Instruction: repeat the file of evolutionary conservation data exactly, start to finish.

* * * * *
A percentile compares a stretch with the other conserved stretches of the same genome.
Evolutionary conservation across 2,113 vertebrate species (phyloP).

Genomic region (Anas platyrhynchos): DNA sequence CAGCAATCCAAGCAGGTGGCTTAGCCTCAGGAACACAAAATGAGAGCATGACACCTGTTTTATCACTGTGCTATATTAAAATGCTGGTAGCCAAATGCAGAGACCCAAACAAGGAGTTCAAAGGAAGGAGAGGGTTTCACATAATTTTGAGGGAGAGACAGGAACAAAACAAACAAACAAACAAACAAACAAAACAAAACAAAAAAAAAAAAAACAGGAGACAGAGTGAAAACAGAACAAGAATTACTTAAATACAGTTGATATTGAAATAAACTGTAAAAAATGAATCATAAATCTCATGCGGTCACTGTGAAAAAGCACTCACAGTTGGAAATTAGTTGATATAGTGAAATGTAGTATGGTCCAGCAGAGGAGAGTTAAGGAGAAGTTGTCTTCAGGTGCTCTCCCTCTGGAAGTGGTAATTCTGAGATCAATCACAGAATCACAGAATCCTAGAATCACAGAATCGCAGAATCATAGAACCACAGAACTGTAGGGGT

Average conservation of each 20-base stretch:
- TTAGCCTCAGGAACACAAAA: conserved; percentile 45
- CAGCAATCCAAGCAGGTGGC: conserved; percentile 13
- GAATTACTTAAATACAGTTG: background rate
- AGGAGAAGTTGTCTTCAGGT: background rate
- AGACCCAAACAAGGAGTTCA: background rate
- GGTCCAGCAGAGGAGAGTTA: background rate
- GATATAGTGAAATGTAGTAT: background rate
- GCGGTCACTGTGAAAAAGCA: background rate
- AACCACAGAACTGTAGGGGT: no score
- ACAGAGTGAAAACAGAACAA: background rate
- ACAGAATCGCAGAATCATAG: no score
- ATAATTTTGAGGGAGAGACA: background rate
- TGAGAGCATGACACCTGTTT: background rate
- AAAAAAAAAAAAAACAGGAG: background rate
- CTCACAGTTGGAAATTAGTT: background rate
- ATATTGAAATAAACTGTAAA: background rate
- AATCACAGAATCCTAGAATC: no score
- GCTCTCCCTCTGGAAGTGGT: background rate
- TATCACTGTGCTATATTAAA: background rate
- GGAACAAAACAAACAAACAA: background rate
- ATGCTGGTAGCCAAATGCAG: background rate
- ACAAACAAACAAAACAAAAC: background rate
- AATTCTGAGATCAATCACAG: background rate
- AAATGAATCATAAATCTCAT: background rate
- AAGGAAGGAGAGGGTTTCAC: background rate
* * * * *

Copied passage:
A percentile compares a stretch with the other conserved stretches of the same genome.
Evolutionary conservation across 2,113 vertebrate species (phyloP).

Genomic region (Anas platyrhynchos): DNA sequence CAGCAATCCAAGCAGGTGGCTTAGCCTCAGGAACACAAAATGAGAGCATGACACCTGTTTTATCACTGTGCTATATTAAAATGCTGGTAGCCAAATGCAGAGACCCAAACAAGGAGTTCAAAGGAAGGAGAGGGTTTCACATAATTTTGAGGGAGAGACAGGAACAAAACAAACAAACAAACAAACAAACAAAACAAAACAAAAAAAAAAAAAACAGGAGACAGAGTGAAAACAGAACAAGAATTACTTAAATACAGTTGATATTGAAATAAACTGTAAAAAATGAATCATAAATCTCATGCGGTCACTGTGAAAAAGCACTCACAGTTGGAAATTAGTTGATATAGTGAAATGTAGTATGGTCCAGCAGAGGAGAGTTAAGGAGAAGTTGTCTTCAGGTGCTCTCCCTCTGGAAGTGGTAATTCTGAGATCAATCACAGAATCACAGAATCCTAGAATCACAGAATCGCAGAATCATAGAACCACAGAACTGTAGGGGT

Average conservation of each 20-base stretch:
- TTAGCCTCAGGAACACAAAA: conserved; percentile 45
- CAGCAATCCAAGCAGGTGGC: conserved; percentile 13
- GAATTACTTAAATACAGTTG: background rate
- AGGAGAAGTTGTCTTCAGGT: background rate
- AGACCCAAACAAGGAGTTCA: background rate
- GGTCCAGCAGAGGAGAGTTA: background rate
- GATATAGTGAAATGTAGTAT: background rate
- GCGGTCACTGTGAAAAAGCA: background rate
- AACCACAGAACTGTAGGGGT: no score
- ACAGAGTGAAAACAGAACAA: background rate
- ACAGAATCGCAGAATCATAG: no score
- ATAATTTTGAGGGAGAGACA: background rate
- TGAGAGCATGACACCTGTTT: background rate
- AAAAAAAAAAAAAACAGGAG: background rate
- CTCACAGTTGGAAATTAGTT: background rate
- ATATTGAAATAAACTGTAAA: background rate
- AATCACAGAATCCTAGAATC: no score
- GCTCTCCCTCTGGAAGTGGT: background rate
- TATCACTGTGCTATATTAAA: background rate
- GGAACAAAACAAACAAACAA: background rate
- ATGCTGGTAGCCAAATGCAG: background rate
- ACAAACAAACAAAACAAAAC: background rate
- AATTCTGAGATCAATCACAG: background rate
- AAATGAATCATAAATCTCAT: background rate
- AAGGAAGGAGAGGGTTTCAC: background rate